Statistical analysis

                Because Shapiro-Wilk test showed skewed distribution for all the serum lipids, these variables were log10-transformed prior to statistical analyses. The fish intake variable was log10(x + 1)-transformed to correct for skewed distribution.

                Analysis of covariance (ANCOVA) was performed to compare mean values of biochemical markers adjusted for age in two populations with respect to gender. Means and confidence intervals for all parameters are presented in original units.

                Multiple linear regression analyses were used to assess associations between ApoB/ApoA-I ratio and age (continuous variable), residence (dichotomous variable), BMI (continuous variable), physical activity (two dummy variables, the reference category (0) was high level of physical activity), smoking (dichotomous variable), fat consumption from meat (continuous variable), alcohol consumption (continuous variable) or alcohol dependence when appropriate (polychotomous variable: 0 indicated CAGE score 0–1, 1–3 indicated CAGE score 2–4) and fish intake (continuous variable) separately in men and women (pooled samples from Arkhangelsk and NAO).

                Since oily fish consumption and ApoB/ApoA-I did not show a linear relationship in women (pooled samples from Arkhangelsk and NAO and sample from Arkhangelsk), a second order quadratic term was used in the model. This model was found more appropriate due to observed non-linear reverse U-shape association between ApoB/ApoA-I ratio and tertiles of oily fish consumption.

                The best predicting models with forward stepwise linear regression analyses were performed subsequently separately for men and women.

                We presented β and p-values for independent variables of interest and R2 and p-value for model.

                A p-value of ≤ 0.05 (two-tailed tests) was defined as significant. Statistical analysis was performed using SPSS for Windows statistical package (version 19.0; SPSS Inc. Chicago, IL, USA).


                Age distribution in males and females before and after exclusion by residence in comparison with official statistical data is shown in Table 1 and Table 2.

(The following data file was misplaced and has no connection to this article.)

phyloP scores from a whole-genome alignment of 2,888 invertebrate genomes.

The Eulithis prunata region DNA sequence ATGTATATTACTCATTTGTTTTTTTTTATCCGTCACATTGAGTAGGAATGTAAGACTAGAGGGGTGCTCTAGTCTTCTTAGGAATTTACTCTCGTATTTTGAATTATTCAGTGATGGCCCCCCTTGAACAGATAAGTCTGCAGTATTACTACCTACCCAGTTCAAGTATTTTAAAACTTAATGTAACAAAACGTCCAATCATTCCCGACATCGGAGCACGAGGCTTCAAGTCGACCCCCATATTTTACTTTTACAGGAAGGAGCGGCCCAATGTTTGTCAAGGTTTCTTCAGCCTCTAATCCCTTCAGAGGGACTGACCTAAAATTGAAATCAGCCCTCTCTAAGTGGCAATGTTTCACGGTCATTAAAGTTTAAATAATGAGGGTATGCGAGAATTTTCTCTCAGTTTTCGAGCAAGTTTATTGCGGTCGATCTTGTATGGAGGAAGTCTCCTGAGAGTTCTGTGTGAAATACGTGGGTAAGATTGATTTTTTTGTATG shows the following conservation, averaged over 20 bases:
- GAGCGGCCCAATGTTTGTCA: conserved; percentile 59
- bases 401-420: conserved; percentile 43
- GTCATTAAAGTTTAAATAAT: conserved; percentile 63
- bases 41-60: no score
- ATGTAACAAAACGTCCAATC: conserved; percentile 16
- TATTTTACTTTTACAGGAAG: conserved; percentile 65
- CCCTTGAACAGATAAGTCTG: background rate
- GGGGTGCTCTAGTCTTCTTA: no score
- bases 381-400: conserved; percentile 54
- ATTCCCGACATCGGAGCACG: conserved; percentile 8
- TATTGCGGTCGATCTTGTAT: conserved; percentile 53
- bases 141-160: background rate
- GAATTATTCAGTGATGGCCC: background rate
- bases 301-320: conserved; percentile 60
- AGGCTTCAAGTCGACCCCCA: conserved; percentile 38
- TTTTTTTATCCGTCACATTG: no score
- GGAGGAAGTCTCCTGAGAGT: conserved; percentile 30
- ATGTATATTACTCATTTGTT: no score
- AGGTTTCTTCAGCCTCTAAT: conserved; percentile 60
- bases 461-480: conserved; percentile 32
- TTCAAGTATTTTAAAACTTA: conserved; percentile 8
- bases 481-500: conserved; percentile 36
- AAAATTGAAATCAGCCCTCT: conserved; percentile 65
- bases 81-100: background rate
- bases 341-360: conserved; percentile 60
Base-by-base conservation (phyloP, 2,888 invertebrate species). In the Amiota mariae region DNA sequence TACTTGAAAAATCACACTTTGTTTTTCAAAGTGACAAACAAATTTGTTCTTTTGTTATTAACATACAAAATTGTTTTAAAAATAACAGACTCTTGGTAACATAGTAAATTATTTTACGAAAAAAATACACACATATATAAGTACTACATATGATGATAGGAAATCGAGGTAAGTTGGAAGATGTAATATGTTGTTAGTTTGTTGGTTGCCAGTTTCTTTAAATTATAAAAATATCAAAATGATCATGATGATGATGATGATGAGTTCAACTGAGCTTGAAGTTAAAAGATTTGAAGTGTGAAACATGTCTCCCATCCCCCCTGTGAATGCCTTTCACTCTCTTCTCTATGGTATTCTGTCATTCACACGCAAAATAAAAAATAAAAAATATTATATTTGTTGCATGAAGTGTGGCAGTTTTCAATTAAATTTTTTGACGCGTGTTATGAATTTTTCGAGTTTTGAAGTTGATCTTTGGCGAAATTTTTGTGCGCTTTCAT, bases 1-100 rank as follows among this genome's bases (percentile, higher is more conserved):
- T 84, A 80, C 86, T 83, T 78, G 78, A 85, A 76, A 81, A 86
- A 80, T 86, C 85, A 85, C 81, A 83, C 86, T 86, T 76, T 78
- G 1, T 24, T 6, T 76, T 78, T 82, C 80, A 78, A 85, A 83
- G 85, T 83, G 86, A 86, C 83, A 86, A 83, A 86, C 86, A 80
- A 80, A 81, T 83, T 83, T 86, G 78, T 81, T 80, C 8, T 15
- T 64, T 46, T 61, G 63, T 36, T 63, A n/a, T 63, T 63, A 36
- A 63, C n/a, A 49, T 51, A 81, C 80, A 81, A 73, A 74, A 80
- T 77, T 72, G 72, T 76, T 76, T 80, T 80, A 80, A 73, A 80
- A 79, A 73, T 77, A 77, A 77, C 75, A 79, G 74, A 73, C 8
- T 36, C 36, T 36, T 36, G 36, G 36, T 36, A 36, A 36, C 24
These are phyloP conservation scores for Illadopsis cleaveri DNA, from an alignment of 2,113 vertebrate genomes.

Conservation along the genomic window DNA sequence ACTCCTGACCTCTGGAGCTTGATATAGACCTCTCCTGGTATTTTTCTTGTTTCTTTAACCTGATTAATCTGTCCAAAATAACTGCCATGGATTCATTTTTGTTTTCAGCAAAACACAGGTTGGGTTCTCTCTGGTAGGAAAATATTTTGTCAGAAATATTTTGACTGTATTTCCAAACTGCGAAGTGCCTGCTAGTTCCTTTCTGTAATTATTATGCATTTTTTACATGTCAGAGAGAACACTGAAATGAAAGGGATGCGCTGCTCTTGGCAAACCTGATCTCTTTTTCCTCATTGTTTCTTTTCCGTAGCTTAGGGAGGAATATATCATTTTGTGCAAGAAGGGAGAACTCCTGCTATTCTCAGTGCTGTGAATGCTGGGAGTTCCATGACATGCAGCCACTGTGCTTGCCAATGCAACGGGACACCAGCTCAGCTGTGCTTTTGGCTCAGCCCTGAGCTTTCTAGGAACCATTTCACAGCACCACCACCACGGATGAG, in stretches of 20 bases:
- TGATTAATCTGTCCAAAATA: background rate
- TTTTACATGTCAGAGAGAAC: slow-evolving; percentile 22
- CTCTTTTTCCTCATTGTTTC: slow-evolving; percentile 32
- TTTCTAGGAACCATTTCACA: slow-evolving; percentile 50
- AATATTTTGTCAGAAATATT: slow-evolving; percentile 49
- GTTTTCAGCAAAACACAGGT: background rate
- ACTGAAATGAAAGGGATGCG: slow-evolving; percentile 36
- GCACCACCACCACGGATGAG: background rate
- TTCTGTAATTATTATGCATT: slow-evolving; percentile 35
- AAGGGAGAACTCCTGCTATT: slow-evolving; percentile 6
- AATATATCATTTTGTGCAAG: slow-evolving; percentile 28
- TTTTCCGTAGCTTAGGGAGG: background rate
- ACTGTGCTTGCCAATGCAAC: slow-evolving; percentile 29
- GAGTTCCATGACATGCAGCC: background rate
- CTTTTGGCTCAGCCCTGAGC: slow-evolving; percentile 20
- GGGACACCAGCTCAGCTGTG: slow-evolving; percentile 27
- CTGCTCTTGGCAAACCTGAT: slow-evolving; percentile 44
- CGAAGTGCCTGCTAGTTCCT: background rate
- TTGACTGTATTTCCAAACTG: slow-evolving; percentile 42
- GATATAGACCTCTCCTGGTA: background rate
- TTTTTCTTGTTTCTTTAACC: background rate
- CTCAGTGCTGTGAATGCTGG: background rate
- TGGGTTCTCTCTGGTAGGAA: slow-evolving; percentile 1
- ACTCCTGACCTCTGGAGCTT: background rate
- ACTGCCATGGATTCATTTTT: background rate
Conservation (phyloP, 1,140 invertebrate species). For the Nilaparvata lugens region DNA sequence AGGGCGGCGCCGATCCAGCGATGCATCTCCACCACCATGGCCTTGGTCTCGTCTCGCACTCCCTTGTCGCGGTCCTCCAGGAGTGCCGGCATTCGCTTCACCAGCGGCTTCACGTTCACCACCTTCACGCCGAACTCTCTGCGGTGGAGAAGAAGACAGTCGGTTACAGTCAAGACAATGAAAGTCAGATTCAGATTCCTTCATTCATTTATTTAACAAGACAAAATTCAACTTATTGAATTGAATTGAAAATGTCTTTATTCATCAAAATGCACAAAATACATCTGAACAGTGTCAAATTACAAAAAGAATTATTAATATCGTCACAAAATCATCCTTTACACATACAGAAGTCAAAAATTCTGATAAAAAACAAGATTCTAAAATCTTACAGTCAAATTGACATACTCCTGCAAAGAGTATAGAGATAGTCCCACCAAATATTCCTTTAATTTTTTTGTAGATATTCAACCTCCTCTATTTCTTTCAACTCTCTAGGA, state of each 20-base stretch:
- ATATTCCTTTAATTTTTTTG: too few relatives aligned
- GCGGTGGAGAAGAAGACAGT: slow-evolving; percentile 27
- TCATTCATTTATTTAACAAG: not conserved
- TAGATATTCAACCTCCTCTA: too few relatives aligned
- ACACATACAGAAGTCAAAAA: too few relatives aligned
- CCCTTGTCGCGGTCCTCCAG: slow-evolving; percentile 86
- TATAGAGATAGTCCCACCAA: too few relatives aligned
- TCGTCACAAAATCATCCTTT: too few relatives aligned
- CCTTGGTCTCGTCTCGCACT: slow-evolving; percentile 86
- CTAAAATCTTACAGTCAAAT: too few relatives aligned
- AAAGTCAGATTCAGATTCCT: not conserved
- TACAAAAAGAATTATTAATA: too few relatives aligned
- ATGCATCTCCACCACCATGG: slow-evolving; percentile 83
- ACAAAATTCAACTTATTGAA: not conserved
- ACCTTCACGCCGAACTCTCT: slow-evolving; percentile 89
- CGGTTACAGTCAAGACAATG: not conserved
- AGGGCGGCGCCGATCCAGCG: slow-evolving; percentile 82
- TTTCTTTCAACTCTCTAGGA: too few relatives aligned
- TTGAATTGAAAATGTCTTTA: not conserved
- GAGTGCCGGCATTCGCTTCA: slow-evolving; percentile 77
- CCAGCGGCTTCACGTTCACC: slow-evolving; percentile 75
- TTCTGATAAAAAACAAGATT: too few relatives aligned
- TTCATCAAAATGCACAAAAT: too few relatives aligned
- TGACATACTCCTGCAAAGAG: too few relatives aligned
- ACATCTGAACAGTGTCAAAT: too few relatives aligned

Table 1

                Age distribution in males before and after exclusion by residence in comparison with official data

                Age groups (%)

                Arkhangelsk region urban population 2008

                Arkhangelsk city entire sample April 2008-April 2009

                Arkhangelsk city present study sample

                Nelmin-Nos population 2009

                Nelmin-Nos entire sample February 2009

                Nelmin-Nos present study sample


                n 323701#

                n 28

                n 21, excluded n 7

                n 268

                n 23*

                n 22*, excluded n 1











































                *Three males from Nelmin-Nos (age group 18–19 years old) were not included in the present table.

                #36.2% of males are Arkhangelsk residents.

                Table 2

                Age distribution in females before and after exclusion by residence in comparison with official data

                Age groups (%)

                Arkhangelsk region urban population 2008

                Arkhangelsk city entire sample April 2008-April 2009

                Arkhangelsk city present study sample

                Nelmin-Nos population 2009

                Nelmin-Nos entire sample February 2009

                Nelmin-Nos present study sample


                n 405329#

                n 138

                n 111, excluded n 27

                n 285

                n 107*

                n 91*, excluded n 16











































                *One female from Nelmin-Nos (age group 18–19 years old) was not included in the present table.

                #38.3% of females are Arkhangelsk residents.

                Antropometric and lifestyle characteristics of the study participants are shown in Table 3. The urban Arkhangelsk population was slightly older than Nelmin-Nos participants when both genders were pooled (p = 0.022). When samples were stratified by gender the age difference remained among women only (p = 0.044).
                Table 3

                Anthropometric, lifestyle and dietary characteristics of the study participants (n 249)*







                Arkhangelsk (n 21)

                Nelmin-Nos (n 25)


                Arkhangelsk (n 111)

                Nelmin-Nos (n 92)


                Age (years)







                Ethnic groups (%)§,